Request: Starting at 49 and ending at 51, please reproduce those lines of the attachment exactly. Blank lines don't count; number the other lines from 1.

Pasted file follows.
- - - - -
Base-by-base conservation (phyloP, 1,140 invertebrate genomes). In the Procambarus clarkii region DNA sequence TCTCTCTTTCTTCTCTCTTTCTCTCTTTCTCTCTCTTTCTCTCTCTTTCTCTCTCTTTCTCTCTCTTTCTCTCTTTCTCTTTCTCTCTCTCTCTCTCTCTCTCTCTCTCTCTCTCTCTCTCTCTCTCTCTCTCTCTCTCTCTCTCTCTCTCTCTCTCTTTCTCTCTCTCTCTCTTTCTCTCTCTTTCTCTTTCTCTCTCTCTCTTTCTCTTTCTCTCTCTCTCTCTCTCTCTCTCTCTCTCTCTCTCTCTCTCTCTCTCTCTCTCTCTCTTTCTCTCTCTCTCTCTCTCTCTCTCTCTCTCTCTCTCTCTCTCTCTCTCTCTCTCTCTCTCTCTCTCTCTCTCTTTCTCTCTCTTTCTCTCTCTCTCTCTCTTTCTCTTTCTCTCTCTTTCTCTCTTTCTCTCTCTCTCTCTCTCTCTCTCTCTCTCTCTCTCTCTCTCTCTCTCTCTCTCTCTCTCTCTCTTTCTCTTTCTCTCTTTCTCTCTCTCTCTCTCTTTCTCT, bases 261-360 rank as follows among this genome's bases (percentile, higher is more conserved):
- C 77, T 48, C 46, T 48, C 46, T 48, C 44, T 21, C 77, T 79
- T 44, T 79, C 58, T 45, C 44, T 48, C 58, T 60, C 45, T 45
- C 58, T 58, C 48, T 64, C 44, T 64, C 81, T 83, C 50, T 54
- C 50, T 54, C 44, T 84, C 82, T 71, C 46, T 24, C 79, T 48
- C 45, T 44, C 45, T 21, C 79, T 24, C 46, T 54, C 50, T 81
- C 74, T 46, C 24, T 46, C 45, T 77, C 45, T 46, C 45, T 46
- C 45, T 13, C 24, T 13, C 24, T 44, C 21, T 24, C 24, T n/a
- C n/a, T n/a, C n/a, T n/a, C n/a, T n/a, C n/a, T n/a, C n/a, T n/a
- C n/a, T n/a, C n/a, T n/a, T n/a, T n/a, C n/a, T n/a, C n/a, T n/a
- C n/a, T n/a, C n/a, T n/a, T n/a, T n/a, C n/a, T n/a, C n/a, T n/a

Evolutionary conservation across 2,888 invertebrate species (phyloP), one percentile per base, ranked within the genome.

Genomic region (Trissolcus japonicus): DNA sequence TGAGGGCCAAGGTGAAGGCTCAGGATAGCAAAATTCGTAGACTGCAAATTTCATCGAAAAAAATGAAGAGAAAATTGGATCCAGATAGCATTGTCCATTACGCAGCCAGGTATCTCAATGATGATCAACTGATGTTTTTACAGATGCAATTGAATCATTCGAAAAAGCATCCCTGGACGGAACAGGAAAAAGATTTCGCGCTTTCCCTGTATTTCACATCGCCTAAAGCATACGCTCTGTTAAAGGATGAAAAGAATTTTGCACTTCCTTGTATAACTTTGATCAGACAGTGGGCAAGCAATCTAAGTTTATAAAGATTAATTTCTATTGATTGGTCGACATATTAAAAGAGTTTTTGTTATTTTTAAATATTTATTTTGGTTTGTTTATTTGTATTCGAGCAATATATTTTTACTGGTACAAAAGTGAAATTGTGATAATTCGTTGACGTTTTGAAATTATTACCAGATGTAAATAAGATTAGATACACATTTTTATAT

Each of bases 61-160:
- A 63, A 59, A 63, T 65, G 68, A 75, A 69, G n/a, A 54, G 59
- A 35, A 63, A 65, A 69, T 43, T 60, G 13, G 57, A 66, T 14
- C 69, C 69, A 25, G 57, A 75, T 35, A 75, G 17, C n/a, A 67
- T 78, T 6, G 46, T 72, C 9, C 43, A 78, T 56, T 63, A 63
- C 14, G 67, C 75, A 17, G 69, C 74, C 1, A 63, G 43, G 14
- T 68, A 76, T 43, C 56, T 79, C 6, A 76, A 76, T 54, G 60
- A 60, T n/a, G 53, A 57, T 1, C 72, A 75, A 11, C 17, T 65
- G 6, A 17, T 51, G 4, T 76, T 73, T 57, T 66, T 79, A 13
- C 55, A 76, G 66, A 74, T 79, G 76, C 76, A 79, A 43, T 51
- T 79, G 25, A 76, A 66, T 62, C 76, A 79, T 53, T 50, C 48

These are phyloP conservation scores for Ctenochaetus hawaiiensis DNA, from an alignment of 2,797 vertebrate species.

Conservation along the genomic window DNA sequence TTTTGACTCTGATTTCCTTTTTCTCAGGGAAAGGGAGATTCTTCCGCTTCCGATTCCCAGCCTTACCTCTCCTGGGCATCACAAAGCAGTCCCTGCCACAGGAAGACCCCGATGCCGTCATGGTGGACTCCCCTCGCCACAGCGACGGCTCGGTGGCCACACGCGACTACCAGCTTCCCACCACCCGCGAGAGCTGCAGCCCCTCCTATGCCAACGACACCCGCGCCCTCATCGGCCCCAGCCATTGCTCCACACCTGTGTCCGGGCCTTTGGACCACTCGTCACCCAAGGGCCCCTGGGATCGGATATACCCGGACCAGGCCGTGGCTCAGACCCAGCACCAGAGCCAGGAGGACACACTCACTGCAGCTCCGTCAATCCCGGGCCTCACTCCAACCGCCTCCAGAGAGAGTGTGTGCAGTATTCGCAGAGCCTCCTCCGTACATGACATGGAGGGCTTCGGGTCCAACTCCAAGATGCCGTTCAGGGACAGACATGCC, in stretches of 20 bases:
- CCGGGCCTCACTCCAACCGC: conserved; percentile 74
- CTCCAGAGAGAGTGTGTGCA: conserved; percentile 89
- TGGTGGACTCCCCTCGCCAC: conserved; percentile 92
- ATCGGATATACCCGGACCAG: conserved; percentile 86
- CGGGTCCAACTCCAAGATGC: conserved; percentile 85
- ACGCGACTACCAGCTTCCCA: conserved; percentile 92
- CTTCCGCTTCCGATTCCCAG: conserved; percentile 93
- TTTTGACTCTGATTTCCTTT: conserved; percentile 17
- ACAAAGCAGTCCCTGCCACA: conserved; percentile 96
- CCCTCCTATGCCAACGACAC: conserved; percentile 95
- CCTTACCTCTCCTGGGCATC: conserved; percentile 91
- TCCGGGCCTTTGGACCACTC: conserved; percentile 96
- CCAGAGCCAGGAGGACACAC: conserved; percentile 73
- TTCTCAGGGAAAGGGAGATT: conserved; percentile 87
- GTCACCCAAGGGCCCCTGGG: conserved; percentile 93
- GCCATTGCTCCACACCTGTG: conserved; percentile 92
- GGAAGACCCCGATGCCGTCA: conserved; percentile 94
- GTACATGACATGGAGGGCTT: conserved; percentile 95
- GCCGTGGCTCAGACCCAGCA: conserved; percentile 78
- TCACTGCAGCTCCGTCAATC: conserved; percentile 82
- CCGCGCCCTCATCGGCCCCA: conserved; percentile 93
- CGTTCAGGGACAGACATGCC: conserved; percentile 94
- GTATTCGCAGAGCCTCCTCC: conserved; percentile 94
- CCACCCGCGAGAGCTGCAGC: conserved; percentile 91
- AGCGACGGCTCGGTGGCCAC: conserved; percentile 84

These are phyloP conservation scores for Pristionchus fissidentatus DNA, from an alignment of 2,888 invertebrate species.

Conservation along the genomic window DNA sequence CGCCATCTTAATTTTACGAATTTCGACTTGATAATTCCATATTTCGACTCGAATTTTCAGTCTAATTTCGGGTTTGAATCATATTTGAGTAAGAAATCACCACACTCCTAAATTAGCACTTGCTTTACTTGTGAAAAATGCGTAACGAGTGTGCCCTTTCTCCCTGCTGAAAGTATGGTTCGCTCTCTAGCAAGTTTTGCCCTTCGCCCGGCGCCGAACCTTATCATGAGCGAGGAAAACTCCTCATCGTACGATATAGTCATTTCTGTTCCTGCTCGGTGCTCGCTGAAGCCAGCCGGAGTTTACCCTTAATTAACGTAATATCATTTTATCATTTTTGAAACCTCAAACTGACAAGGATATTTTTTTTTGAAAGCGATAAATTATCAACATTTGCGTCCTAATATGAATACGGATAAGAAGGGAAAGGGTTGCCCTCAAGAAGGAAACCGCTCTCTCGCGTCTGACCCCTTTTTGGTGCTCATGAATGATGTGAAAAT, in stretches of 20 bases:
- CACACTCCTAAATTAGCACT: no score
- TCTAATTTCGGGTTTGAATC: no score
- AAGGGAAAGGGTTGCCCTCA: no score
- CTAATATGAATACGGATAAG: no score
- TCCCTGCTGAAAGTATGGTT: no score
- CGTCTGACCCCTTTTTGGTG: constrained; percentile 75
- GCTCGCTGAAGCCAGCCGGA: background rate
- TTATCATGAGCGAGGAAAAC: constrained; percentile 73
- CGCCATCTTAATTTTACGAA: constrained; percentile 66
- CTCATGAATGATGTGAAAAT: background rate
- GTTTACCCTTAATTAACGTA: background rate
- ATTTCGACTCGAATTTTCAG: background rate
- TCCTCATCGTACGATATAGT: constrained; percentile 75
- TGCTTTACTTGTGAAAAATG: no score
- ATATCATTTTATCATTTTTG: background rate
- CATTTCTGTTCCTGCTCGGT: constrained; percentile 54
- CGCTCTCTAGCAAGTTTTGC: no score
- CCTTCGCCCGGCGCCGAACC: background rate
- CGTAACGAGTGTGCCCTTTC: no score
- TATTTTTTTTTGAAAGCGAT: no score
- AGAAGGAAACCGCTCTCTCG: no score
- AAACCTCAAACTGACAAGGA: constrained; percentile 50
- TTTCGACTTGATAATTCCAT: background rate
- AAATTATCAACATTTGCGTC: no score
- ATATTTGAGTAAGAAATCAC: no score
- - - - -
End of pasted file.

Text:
- GTATTCGCAGAGCCTCCTCC: conserved; percentile 94
- CCACCCGCGAGAGCTGCAGC: conserved; percentile 91
- AGCGACGGCTCGGTGGCCAC: conserved; percentile 84